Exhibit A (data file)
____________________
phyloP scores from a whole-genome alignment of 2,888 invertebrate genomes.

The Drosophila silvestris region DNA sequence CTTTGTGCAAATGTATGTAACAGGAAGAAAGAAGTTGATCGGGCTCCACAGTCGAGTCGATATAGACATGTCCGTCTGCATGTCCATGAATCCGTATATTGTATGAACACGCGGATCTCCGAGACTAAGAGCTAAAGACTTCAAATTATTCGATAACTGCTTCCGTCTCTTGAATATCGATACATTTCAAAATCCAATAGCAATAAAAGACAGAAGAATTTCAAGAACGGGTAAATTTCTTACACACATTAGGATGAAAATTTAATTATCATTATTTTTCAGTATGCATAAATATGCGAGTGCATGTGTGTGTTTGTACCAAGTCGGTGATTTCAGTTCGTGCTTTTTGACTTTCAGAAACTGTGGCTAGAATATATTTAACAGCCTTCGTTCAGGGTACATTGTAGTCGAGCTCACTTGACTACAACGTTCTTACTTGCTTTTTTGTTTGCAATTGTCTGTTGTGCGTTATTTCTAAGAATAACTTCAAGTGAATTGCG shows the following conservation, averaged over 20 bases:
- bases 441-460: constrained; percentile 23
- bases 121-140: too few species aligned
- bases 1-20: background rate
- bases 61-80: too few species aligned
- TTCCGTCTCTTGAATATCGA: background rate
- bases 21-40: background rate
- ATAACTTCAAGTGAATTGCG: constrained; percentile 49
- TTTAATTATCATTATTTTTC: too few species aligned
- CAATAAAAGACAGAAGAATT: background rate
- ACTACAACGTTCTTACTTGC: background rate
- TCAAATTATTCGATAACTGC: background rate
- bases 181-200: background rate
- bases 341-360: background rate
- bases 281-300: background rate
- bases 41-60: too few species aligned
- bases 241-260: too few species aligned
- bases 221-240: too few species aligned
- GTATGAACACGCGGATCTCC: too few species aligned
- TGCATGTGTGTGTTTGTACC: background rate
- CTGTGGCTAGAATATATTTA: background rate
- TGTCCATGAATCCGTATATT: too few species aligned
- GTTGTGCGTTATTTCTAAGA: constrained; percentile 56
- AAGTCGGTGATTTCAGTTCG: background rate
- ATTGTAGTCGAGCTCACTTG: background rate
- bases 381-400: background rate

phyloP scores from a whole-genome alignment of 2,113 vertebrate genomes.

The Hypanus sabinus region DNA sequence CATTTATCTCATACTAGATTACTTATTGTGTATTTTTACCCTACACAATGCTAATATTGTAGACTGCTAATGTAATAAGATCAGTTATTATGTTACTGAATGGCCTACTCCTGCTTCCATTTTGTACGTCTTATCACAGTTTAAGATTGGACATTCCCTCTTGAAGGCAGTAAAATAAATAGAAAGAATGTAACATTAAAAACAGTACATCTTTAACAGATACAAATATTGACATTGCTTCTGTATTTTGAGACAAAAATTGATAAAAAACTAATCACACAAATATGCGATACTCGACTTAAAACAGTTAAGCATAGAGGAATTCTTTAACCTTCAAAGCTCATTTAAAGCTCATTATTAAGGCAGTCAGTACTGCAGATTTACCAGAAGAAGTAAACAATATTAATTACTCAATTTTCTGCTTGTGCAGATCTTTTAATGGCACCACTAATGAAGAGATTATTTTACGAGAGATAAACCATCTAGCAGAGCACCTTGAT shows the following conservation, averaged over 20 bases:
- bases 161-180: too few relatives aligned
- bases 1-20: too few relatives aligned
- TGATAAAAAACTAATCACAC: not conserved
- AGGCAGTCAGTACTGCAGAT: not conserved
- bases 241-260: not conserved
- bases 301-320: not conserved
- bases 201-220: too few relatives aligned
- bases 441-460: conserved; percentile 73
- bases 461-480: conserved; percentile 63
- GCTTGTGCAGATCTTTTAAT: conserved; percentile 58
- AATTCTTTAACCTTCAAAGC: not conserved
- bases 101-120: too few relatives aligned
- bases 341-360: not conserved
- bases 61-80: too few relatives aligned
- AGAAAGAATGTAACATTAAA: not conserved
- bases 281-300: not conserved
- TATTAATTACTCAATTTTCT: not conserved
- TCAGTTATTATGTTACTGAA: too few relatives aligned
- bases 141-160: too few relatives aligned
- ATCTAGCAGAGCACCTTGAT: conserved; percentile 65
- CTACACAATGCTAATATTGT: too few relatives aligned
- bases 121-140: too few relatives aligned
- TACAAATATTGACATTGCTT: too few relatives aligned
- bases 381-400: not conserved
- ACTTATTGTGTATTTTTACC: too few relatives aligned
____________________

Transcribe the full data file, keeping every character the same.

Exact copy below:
phyloP scores from a whole-genome alignment of 2,888 invertebrate genomes.

The Drosophila silvestris region DNA sequence CTTTGTGCAAATGTATGTAACAGGAAGAAAGAAGTTGATCGGGCTCCACAGTCGAGTCGATATAGACATGTCCGTCTGCATGTCCATGAATCCGTATATTGTATGAACACGCGGATCTCCGAGACTAAGAGCTAAAGACTTCAAATTATTCGATAACTGCTTCCGTCTCTTGAATATCGATACATTTCAAAATCCAATAGCAATAAAAGACAGAAGAATTTCAAGAACGGGTAAATTTCTTACACACATTAGGATGAAAATTTAATTATCATTATTTTTCAGTATGCATAAATATGCGAGTGCATGTGTGTGTTTGTACCAAGTCGGTGATTTCAGTTCGTGCTTTTTGACTTTCAGAAACTGTGGCTAGAATATATTTAACAGCCTTCGTTCAGGGTACATTGTAGTCGAGCTCACTTGACTACAACGTTCTTACTTGCTTTTTTGTTTGCAATTGTCTGTTGTGCGTTATTTCTAAGAATAACTTCAAGTGAATTGCG shows the following conservation, averaged over 20 bases:
- bases 441-460: constrained; percentile 23
- bases 121-140: too few species aligned
- bases 1-20: background rate
- bases 61-80: too few species aligned
- TTCCGTCTCTTGAATATCGA: background rate
- bases 21-40: background rate
- ATAACTTCAAGTGAATTGCG: constrained; percentile 49
- TTTAATTATCATTATTTTTC: too few species aligned
- CAATAAAAGACAGAAGAATT: background rate
- ACTACAACGTTCTTACTTGC: background rate
- TCAAATTATTCGATAACTGC: background rate
- bases 181-200: background rate
- bases 341-360: background rate
- bases 281-300: background rate
- bases 41-60: too few species aligned
- bases 241-260: too few species aligned
- bases 221-240: too few species aligned
- GTATGAACACGCGGATCTCC: too few species aligned
- TGCATGTGTGTGTTTGTACC: background rate
- CTGTGGCTAGAATATATTTA: background rate
- TGTCCATGAATCCGTATATT: too few species aligned
- GTTGTGCGTTATTTCTAAGA: constrained; percentile 56
- AAGTCGGTGATTTCAGTTCG: background rate
- ATTGTAGTCGAGCTCACTTG: background rate
- bases 381-400: background rate

phyloP scores from a whole-genome alignment of 2,113 vertebrate genomes.

The Hypanus sabinus region DNA sequence CATTTATCTCATACTAGATTACTTATTGTGTATTTTTACCCTACACAATGCTAATATTGTAGACTGCTAATGTAATAAGATCAGTTATTATGTTACTGAATGGCCTACTCCTGCTTCCATTTTGTACGTCTTATCACAGTTTAAGATTGGACATTCCCTCTTGAAGGCAGTAAAATAAATAGAAAGAATGTAACATTAAAAACAGTACATCTTTAACAGATACAAATATTGACATTGCTTCTGTATTTTGAGACAAAAATTGATAAAAAACTAATCACACAAATATGCGATACTCGACTTAAAACAGTTAAGCATAGAGGAATTCTTTAACCTTCAAAGCTCATTTAAAGCTCATTATTAAGGCAGTCAGTACTGCAGATTTACCAGAAGAAGTAAACAATATTAATTACTCAATTTTCTGCTTGTGCAGATCTTTTAATGGCACCACTAATGAAGAGATTATTTTACGAGAGATAAACCATCTAGCAGAGCACCTTGAT shows the following conservation, averaged over 20 bases:
- bases 161-180: too few relatives aligned
- bases 1-20: too few relatives aligned
- TGATAAAAAACTAATCACAC: not conserved
- AGGCAGTCAGTACTGCAGAT: not conserved
- bases 241-260: not conserved
- bases 301-320: not conserved
- bases 201-220: too few relatives aligned
- bases 441-460: conserved; percentile 73
- bases 461-480: conserved; percentile 63
- GCTTGTGCAGATCTTTTAAT: conserved; percentile 58
- AATTCTTTAACCTTCAAAGC: not conserved
- bases 101-120: too few relatives aligned
- bases 341-360: not conserved
- bases 61-80: too few relatives aligned
- AGAAAGAATGTAACATTAAA: not conserved
- bases 281-300: not conserved
- TATTAATTACTCAATTTTCT: not conserved
- TCAGTTATTATGTTACTGAA: too few relatives aligned
- bases 141-160: too few relatives aligned
- ATCTAGCAGAGCACCTTGAT: conserved; percentile 65
- CTACACAATGCTAATATTGT: too few relatives aligned
- bases 121-140: too few relatives aligned
- TACAAATATTGACATTGCTT: too few relatives aligned
- bases 381-400: not conserved
- ACTTATTGTGTATTTTTACC: too few relatives aligned